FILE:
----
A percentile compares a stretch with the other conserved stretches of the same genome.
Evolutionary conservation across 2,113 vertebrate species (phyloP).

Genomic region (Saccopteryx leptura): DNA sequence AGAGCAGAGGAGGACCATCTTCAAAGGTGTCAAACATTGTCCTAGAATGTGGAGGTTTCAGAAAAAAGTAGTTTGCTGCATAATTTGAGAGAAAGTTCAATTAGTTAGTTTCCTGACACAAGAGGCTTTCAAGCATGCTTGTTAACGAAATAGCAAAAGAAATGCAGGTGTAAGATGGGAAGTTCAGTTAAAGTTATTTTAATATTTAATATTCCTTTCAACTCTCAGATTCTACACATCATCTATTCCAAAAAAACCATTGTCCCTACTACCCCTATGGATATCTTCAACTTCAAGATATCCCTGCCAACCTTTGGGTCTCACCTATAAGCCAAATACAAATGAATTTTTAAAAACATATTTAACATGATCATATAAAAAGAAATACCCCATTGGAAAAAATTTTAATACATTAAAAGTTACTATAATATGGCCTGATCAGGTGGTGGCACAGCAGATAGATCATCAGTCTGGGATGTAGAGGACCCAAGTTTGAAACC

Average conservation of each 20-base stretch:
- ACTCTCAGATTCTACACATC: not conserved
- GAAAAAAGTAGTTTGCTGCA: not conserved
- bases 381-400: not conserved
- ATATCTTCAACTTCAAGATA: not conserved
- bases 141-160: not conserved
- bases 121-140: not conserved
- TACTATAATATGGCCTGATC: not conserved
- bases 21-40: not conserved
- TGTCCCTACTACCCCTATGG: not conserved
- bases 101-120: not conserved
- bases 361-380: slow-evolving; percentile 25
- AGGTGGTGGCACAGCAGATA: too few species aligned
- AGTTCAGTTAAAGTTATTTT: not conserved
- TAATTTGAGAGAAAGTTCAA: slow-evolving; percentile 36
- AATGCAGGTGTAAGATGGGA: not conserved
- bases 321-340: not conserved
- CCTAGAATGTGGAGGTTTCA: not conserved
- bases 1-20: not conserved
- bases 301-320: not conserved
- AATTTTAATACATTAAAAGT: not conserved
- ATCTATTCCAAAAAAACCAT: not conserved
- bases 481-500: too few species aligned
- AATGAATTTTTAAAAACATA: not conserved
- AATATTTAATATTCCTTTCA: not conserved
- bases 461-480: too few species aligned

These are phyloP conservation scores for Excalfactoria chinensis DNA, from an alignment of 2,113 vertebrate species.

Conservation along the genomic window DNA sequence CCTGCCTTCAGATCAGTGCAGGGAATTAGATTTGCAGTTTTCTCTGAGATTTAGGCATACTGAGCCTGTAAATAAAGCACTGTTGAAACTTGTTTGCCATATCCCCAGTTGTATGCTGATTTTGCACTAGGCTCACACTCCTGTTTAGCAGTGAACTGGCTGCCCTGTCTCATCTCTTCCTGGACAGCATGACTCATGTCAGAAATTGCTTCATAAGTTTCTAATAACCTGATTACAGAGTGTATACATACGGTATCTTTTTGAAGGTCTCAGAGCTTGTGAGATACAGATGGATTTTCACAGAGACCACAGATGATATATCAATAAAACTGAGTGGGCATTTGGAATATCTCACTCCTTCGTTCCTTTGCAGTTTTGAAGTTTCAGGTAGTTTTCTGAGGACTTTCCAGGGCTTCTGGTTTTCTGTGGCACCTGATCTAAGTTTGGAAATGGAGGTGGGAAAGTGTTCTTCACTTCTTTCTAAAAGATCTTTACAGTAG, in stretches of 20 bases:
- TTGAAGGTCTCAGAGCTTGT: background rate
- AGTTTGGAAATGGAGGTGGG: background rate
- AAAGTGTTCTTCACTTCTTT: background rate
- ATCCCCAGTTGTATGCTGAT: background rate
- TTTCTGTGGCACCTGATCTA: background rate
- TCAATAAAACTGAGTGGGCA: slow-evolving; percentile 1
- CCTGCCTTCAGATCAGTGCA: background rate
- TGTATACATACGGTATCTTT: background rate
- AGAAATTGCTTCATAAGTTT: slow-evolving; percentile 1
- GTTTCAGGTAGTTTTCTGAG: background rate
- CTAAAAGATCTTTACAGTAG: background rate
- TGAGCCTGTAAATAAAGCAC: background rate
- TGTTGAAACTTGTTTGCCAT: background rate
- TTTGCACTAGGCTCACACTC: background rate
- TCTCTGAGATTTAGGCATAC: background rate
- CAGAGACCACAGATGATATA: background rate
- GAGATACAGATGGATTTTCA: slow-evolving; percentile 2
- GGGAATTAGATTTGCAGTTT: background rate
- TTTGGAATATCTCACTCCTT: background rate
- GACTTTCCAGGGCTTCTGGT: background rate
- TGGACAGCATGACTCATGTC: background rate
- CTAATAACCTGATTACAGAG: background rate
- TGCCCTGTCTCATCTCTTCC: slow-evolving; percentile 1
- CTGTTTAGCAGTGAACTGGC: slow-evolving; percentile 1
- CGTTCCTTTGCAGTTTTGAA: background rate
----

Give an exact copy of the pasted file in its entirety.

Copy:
A percentile compares a stretch with the other conserved stretches of the same genome.
Evolutionary conservation across 2,113 vertebrate species (phyloP).

Genomic region (Saccopteryx leptura): DNA sequence AGAGCAGAGGAGGACCATCTTCAAAGGTGTCAAACATTGTCCTAGAATGTGGAGGTTTCAGAAAAAAGTAGTTTGCTGCATAATTTGAGAGAAAGTTCAATTAGTTAGTTTCCTGACACAAGAGGCTTTCAAGCATGCTTGTTAACGAAATAGCAAAAGAAATGCAGGTGTAAGATGGGAAGTTCAGTTAAAGTTATTTTAATATTTAATATTCCTTTCAACTCTCAGATTCTACACATCATCTATTCCAAAAAAACCATTGTCCCTACTACCCCTATGGATATCTTCAACTTCAAGATATCCCTGCCAACCTTTGGGTCTCACCTATAAGCCAAATACAAATGAATTTTTAAAAACATATTTAACATGATCATATAAAAAGAAATACCCCATTGGAAAAAATTTTAATACATTAAAAGTTACTATAATATGGCCTGATCAGGTGGTGGCACAGCAGATAGATCATCAGTCTGGGATGTAGAGGACCCAAGTTTGAAACC

Average conservation of each 20-base stretch:
- ACTCTCAGATTCTACACATC: not conserved
- GAAAAAAGTAGTTTGCTGCA: not conserved
- bases 381-400: not conserved
- ATATCTTCAACTTCAAGATA: not conserved
- bases 141-160: not conserved
- bases 121-140: not conserved
- TACTATAATATGGCCTGATC: not conserved
- bases 21-40: not conserved
- TGTCCCTACTACCCCTATGG: not conserved
- bases 101-120: not conserved
- bases 361-380: slow-evolving; percentile 25
- AGGTGGTGGCACAGCAGATA: too few species aligned
- AGTTCAGTTAAAGTTATTTT: not conserved
- TAATTTGAGAGAAAGTTCAA: slow-evolving; percentile 36
- AATGCAGGTGTAAGATGGGA: not conserved
- bases 321-340: not conserved
- CCTAGAATGTGGAGGTTTCA: not conserved
- bases 1-20: not conserved
- bases 301-320: not conserved
- AATTTTAATACATTAAAAGT: not conserved
- ATCTATTCCAAAAAAACCAT: not conserved
- bases 481-500: too few species aligned
- AATGAATTTTTAAAAACATA: not conserved
- AATATTTAATATTCCTTTCA: not conserved
- bases 461-480: too few species aligned

These are phyloP conservation scores for Excalfactoria chinensis DNA, from an alignment of 2,113 vertebrate species.

Conservation along the genomic window DNA sequence CCTGCCTTCAGATCAGTGCAGGGAATTAGATTTGCAGTTTTCTCTGAGATTTAGGCATACTGAGCCTGTAAATAAAGCACTGTTGAAACTTGTTTGCCATATCCCCAGTTGTATGCTGATTTTGCACTAGGCTCACACTCCTGTTTAGCAGTGAACTGGCTGCCCTGTCTCATCTCTTCCTGGACAGCATGACTCATGTCAGAAATTGCTTCATAAGTTTCTAATAACCTGATTACAGAGTGTATACATACGGTATCTTTTTGAAGGTCTCAGAGCTTGTGAGATACAGATGGATTTTCACAGAGACCACAGATGATATATCAATAAAACTGAGTGGGCATTTGGAATATCTCACTCCTTCGTTCCTTTGCAGTTTTGAAGTTTCAGGTAGTTTTCTGAGGACTTTCCAGGGCTTCTGGTTTTCTGTGGCACCTGATCTAAGTTTGGAAATGGAGGTGGGAAAGTGTTCTTCACTTCTTTCTAAAAGATCTTTACAGTAG, in stretches of 20 bases:
- TTGAAGGTCTCAGAGCTTGT: background rate
- AGTTTGGAAATGGAGGTGGG: background rate
- AAAGTGTTCTTCACTTCTTT: background rate
- ATCCCCAGTTGTATGCTGAT: background rate
- TTTCTGTGGCACCTGATCTA: background rate
- TCAATAAAACTGAGTGGGCA: slow-evolving; percentile 1
- CCTGCCTTCAGATCAGTGCA: background rate
- TGTATACATACGGTATCTTT: background rate
- AGAAATTGCTTCATAAGTTT: slow-evolving; percentile 1
- GTTTCAGGTAGTTTTCTGAG: background rate
- CTAAAAGATCTTTACAGTAG: background rate
- TGAGCCTGTAAATAAAGCAC: background rate
- TGTTGAAACTTGTTTGCCAT: background rate
- TTTGCACTAGGCTCACACTC: background rate
- TCTCTGAGATTTAGGCATAC: background rate
- CAGAGACCACAGATGATATA: background rate
- GAGATACAGATGGATTTTCA: slow-evolving; percentile 2
- GGGAATTAGATTTGCAGTTT: background rate
- TTTGGAATATCTCACTCCTT: background rate
- GACTTTCCAGGGCTTCTGGT: background rate
- TGGACAGCATGACTCATGTC: background rate
- CTAATAACCTGATTACAGAG: background rate
- TGCCCTGTCTCATCTCTTCC: slow-evolving; percentile 1
- CTGTTTAGCAGTGAACTGGC: slow-evolving; percentile 1
- CGTTCCTTTGCAGTTTTGAA: background rate